It is reasonably common for an employer of casual employees to claim in an unfair dismissal case in the Fair Work Commission (ordinarily where legal advice has not been taken by the employer) that there has been no dismissal because the employer has simply decided not to offer further shifts to the casual employee concerned. This is how the law deals with this argument.
In this case the employer has asserted that the applicant was not dismissed from her employment because she was a casual employee and her absence from work for more than three weeks meant that she was “automatically terminated.” Unfortunately, this proposition fundamentally misconstrues the basis upon which the employment relationship might come to an end as a result of the extended absence of an employee from actual engagement and performance of work.
If an employee is absent from work for an extended period without explanation or in direct contravention of the expressed direction of the employer, then the absence of the employee may be treated by the employer to have represented the abandonment of the employment. A casual employee working on a regular and systematic basis, with a reasonable expectation of ongoing employment, cannot somehow be deemed to have had their employment “automatically terminated” when absent for an extended period when they have provided notice to the employer of that absence, and the employer has not issued any direction that the absence is not approved, and as such, would cause the employment to come to an end.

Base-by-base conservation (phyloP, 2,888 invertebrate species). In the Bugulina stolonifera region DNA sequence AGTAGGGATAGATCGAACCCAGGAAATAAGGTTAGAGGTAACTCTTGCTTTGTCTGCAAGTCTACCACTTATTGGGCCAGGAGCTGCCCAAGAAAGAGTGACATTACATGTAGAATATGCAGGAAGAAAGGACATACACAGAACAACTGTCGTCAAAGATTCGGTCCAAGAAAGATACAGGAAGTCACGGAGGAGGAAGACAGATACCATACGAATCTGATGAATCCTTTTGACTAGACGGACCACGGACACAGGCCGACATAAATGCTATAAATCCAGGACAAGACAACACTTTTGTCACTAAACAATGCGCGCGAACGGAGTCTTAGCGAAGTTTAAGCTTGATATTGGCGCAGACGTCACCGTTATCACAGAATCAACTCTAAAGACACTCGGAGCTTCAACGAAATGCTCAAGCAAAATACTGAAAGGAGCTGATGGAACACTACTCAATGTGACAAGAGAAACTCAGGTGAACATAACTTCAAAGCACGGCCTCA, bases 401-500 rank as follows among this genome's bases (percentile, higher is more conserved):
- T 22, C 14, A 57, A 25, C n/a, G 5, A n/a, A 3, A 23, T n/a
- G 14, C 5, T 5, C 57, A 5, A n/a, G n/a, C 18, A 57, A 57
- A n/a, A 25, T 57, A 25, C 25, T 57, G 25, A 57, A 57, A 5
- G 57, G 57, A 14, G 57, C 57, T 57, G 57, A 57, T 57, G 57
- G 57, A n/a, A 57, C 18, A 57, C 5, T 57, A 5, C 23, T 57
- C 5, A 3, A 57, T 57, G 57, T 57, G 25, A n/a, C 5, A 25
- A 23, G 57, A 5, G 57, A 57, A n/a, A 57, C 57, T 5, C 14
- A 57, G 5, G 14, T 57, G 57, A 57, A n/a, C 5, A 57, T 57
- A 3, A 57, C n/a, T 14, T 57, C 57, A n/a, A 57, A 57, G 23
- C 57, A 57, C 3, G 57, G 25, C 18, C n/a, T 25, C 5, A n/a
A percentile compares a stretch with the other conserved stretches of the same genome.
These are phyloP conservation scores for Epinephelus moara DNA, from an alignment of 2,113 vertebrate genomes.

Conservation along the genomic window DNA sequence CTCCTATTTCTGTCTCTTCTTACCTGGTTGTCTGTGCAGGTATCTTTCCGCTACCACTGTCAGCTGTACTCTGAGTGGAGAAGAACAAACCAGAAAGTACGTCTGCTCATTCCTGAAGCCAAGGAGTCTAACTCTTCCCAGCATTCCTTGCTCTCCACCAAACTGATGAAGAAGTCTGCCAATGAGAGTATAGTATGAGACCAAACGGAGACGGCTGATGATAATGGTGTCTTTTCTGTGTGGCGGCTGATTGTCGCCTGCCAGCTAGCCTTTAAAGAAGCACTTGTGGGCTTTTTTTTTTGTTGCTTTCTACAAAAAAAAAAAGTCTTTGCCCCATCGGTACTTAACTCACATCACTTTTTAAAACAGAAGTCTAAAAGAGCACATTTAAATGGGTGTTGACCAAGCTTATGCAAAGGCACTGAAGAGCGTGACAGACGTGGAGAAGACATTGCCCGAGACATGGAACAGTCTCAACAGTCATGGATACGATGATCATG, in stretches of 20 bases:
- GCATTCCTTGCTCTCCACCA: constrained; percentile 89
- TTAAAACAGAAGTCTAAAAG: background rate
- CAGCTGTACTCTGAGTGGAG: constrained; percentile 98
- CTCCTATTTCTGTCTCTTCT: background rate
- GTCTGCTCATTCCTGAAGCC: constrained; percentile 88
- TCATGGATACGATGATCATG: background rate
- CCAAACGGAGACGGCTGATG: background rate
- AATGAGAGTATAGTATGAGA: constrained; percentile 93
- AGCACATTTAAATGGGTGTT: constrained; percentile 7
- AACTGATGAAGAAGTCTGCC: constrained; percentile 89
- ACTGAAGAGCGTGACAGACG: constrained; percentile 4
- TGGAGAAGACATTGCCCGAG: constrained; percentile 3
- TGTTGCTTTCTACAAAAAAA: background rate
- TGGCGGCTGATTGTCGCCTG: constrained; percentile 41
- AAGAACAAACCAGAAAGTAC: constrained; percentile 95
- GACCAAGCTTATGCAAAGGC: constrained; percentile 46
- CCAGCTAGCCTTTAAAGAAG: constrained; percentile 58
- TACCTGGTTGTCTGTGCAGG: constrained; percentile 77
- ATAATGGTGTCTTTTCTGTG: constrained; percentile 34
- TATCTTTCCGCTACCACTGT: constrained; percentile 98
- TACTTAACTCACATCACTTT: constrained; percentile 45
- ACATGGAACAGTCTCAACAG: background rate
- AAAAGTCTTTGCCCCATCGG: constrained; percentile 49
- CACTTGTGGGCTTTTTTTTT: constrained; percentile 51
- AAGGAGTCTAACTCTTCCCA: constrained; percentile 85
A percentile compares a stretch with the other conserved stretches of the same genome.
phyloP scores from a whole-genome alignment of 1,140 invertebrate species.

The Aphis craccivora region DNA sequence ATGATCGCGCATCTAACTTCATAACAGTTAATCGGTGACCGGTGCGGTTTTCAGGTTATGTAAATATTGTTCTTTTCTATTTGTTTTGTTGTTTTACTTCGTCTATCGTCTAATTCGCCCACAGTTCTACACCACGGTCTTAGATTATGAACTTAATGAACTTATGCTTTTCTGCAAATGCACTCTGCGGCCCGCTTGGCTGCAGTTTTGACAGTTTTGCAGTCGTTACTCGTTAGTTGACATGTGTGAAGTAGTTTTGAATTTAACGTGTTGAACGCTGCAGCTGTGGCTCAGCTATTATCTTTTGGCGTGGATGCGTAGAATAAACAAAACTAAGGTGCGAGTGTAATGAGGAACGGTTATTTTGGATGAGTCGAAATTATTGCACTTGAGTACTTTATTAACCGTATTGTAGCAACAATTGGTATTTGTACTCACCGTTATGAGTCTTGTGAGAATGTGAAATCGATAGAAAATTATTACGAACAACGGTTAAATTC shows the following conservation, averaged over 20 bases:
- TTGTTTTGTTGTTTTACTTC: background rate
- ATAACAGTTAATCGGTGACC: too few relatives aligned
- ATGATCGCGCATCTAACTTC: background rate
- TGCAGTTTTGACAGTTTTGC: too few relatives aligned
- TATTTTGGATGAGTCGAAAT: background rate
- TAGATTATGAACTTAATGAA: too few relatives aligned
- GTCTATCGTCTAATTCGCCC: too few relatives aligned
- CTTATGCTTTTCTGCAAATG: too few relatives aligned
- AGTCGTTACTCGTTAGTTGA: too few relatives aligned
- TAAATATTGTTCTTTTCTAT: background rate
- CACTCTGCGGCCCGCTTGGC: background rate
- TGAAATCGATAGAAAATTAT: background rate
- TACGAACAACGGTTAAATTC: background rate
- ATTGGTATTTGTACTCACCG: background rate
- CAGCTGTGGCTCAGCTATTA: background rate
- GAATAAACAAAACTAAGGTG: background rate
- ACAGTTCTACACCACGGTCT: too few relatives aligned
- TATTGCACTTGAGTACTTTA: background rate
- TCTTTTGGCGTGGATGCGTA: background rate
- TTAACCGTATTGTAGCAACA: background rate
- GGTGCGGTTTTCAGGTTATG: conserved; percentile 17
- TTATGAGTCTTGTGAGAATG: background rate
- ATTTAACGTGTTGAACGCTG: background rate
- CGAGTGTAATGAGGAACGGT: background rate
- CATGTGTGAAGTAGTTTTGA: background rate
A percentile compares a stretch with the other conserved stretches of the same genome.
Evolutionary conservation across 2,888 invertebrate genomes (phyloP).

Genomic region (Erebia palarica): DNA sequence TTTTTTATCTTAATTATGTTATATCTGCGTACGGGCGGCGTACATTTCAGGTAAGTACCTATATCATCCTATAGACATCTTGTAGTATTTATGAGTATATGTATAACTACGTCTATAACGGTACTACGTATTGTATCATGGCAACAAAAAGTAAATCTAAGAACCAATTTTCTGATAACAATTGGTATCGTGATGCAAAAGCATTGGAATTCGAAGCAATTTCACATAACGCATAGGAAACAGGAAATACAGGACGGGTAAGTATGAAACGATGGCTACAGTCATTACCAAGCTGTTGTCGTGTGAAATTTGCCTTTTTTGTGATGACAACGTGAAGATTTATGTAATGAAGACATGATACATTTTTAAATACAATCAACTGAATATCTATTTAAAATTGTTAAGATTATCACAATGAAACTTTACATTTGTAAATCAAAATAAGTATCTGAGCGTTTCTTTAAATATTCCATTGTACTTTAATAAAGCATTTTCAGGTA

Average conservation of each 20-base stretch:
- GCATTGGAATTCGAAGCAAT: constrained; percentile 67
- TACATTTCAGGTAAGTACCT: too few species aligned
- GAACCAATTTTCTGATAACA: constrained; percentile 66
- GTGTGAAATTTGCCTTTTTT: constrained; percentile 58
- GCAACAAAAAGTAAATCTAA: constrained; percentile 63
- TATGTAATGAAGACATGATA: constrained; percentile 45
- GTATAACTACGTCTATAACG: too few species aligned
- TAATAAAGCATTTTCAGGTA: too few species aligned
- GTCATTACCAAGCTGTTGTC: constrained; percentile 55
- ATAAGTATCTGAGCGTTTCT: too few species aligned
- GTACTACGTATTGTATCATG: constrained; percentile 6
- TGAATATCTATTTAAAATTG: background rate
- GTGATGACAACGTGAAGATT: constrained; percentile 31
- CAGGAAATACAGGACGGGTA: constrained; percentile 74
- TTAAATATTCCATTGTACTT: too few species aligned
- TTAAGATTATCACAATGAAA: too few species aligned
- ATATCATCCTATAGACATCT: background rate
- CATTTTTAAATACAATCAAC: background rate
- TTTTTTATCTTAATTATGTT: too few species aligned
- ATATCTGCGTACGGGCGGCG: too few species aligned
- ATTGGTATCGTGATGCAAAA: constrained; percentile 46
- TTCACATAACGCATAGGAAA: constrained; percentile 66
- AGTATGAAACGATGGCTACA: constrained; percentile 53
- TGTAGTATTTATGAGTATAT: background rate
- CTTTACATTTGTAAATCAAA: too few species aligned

In this case, it was clear that the applicant provided the employer with advance notice of her intention to be absent from the workplace for an extended period involving international travel. The employer was made aware of the applicant’s absence, and although it provided no express approval for leave of the applicant during that period of absence, it did not indicate that the absence was not approved, and that if the absence was observed it would cause the employment to come to an end. Consequently, when the applicant telephoned Mr Arju on 6 May 2019 to confirm her notified recommencement of the performance of work at 5 pm that day, she was dismissed from her employment when Mr Arju told her that she was no longer required because her position had been replaced by another employee.”
Das v Prestigious Services (Aust) Pty Ltd t/a Mac-Field Medical Practice (2019) FWC 7628 delivered 21 November 2019 per Cambridge C